Joyo JF-12 Voodoo Octave Guitar Pedal Review
We strive to be always in the know when it comes to guitar pedals, which is why we give you the latest must-have when it comes to the Octavia: the Joyo JF-12. Other than being considered as a “monsterfuzzer,” there are other things we considered to be enough for a review. Read on.
Joyo JF-12 Voodoo Octava Guitar Pedal Details & Specs
- Distortion + octave up mods and tones with True Bypass wiring
- Aluminum alloy casing with durable varnish finish (green)
- Mid-cut switch available for tone control, fuzz for chops
- ¼ inch jacks and connectors
- 13.8 ounces, 9V battery-powered
- Retailed at $30
We particularly like its versatility – for brighter guitars like Strats, you will only need to turn off the upper mids to even out the tone; for Les Pauls, they should be switched on. It’s also great for stacking with Jekyll and Hyde, which basically means you can play it well with others.
Going back to fuzz, expect the standard distortion tones you’re used to; or imagine the sound of an EHX Big Muff, full and very grainy. The name “Octave Fuzz” suggests a very different, if not strange breed of fuzz for the average or advanced player, mainly because of its upper and lower harmonics that make up part of the distinguishable distortion.
The octave up effect is slight but is noticeable, depending on how trained you consider your ears to be. However, if you’re keen on obvious octave up effects, you might not like it at all. There’s a reason why the octave frequency can be heard better on some parts of the fretboard. There is no pitch-shifting effect coming from an octave fuzz pedal, which is why the frequencies on the upper register are more emphasized. Still, given its seemingly measly price, you will still be getting a lot of fuzz even when it seems over the top.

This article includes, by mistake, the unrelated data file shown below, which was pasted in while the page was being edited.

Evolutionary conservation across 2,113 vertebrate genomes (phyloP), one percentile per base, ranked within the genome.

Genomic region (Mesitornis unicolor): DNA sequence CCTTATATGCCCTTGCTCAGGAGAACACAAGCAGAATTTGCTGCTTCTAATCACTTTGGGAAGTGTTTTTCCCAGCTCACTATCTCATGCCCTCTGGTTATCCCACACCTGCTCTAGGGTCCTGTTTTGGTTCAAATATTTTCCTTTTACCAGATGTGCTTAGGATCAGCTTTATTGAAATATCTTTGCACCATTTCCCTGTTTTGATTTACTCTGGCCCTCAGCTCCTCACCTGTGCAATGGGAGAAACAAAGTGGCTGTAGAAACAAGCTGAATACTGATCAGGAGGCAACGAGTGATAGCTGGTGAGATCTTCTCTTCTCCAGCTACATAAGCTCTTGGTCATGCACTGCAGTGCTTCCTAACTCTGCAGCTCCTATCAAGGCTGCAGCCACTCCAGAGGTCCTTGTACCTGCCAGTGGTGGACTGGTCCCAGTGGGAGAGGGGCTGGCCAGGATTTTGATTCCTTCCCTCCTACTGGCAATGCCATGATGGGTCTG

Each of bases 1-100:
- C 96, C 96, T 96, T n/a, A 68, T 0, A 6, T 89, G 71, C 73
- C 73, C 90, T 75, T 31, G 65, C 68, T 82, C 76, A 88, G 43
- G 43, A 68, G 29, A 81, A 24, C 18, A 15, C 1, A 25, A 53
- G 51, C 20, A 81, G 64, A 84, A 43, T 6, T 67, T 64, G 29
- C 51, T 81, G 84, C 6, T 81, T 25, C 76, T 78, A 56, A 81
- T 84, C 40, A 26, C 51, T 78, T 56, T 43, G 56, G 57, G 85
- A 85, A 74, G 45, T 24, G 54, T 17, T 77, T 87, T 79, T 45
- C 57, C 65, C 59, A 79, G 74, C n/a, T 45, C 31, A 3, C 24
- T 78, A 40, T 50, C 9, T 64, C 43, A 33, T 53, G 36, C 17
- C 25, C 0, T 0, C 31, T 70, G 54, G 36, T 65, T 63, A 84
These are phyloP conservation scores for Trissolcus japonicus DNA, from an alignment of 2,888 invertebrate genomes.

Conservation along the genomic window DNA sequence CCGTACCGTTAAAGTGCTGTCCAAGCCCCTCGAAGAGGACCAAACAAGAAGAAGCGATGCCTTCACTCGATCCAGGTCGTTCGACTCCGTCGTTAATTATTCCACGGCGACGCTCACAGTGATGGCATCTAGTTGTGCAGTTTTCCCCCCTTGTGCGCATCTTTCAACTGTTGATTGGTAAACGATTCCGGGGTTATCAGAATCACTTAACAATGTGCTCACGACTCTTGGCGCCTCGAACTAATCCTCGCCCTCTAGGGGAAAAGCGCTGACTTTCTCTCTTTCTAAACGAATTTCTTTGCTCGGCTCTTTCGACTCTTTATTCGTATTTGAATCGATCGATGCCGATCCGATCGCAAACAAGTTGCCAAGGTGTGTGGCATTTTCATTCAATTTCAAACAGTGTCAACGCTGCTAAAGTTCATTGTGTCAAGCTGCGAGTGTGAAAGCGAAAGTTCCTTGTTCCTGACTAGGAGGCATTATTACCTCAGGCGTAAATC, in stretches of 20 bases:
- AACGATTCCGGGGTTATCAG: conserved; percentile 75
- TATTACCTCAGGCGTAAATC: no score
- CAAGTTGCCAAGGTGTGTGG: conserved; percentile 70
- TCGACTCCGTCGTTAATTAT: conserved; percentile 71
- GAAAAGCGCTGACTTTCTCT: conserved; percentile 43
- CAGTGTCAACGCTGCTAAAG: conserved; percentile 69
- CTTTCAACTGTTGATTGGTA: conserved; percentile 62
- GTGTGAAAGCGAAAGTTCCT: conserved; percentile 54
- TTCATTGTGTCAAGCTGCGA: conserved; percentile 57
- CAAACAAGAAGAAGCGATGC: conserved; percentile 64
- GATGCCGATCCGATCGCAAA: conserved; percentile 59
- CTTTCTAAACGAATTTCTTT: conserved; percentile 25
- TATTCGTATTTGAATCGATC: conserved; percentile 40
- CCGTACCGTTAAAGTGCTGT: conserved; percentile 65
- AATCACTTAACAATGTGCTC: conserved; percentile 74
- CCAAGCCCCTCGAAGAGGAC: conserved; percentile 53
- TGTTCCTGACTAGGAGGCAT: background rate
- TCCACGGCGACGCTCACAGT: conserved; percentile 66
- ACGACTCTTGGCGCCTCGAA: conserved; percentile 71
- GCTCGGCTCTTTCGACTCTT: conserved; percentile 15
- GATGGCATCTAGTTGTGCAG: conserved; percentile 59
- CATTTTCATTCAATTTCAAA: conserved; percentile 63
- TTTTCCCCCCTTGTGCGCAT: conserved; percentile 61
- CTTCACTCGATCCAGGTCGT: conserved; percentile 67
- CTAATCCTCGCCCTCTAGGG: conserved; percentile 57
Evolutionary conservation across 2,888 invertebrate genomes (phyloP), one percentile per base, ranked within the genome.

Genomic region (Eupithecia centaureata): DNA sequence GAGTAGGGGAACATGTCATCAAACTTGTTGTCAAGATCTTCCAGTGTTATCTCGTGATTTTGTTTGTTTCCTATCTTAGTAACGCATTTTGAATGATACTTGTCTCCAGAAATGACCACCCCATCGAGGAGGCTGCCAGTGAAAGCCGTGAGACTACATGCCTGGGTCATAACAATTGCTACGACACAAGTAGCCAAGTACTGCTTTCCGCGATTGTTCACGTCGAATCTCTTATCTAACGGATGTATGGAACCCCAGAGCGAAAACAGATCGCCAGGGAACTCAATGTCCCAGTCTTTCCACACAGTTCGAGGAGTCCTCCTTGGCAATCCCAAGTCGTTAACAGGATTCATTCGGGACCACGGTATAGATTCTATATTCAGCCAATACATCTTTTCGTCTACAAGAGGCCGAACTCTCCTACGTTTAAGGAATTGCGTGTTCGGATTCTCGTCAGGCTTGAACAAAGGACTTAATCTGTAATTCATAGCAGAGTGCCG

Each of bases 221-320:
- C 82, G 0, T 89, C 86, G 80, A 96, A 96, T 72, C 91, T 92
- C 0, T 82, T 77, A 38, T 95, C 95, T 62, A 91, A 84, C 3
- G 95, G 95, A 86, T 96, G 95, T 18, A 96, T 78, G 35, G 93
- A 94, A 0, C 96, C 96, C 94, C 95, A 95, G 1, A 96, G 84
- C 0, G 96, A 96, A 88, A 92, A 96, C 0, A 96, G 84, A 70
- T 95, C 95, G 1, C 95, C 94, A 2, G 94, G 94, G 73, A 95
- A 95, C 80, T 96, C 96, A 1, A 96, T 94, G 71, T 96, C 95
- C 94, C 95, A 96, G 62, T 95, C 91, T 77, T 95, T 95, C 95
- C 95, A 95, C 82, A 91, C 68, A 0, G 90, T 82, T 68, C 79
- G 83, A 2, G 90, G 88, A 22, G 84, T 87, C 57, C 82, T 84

Its three knobs are for the tone, fuzz, volume, and normal/mid cut switch. The stomp switches are for activating either true bypass or the octave effect. Again, the ability of this pedal to adapt to various buffers is impressive, so you can expect and experiment with a lot of fun fuzzy tones with single coils or humbuckers. The midrange fuzz is enough to cut through any mix, but then again, the octave switch isn’t exactly capable of achieving Hendrix-esque levels.
In conclusion, it’s a great starter pedal for experimentation with fuzz tones but not much on the upper and lower octaves. It’s not bad for an “octave fuzz,” although it could use a lot of improvement. For $30, we do consider it as a buck-banger.
Is it for you?
Preference always plays an important role in figuring out whether a pedal works for you or not. The JF-12, given its abilities, isn’t a bad choice for an octave fuzz. It’s not the best type of octave pedal, but it’s definitely worth looking into.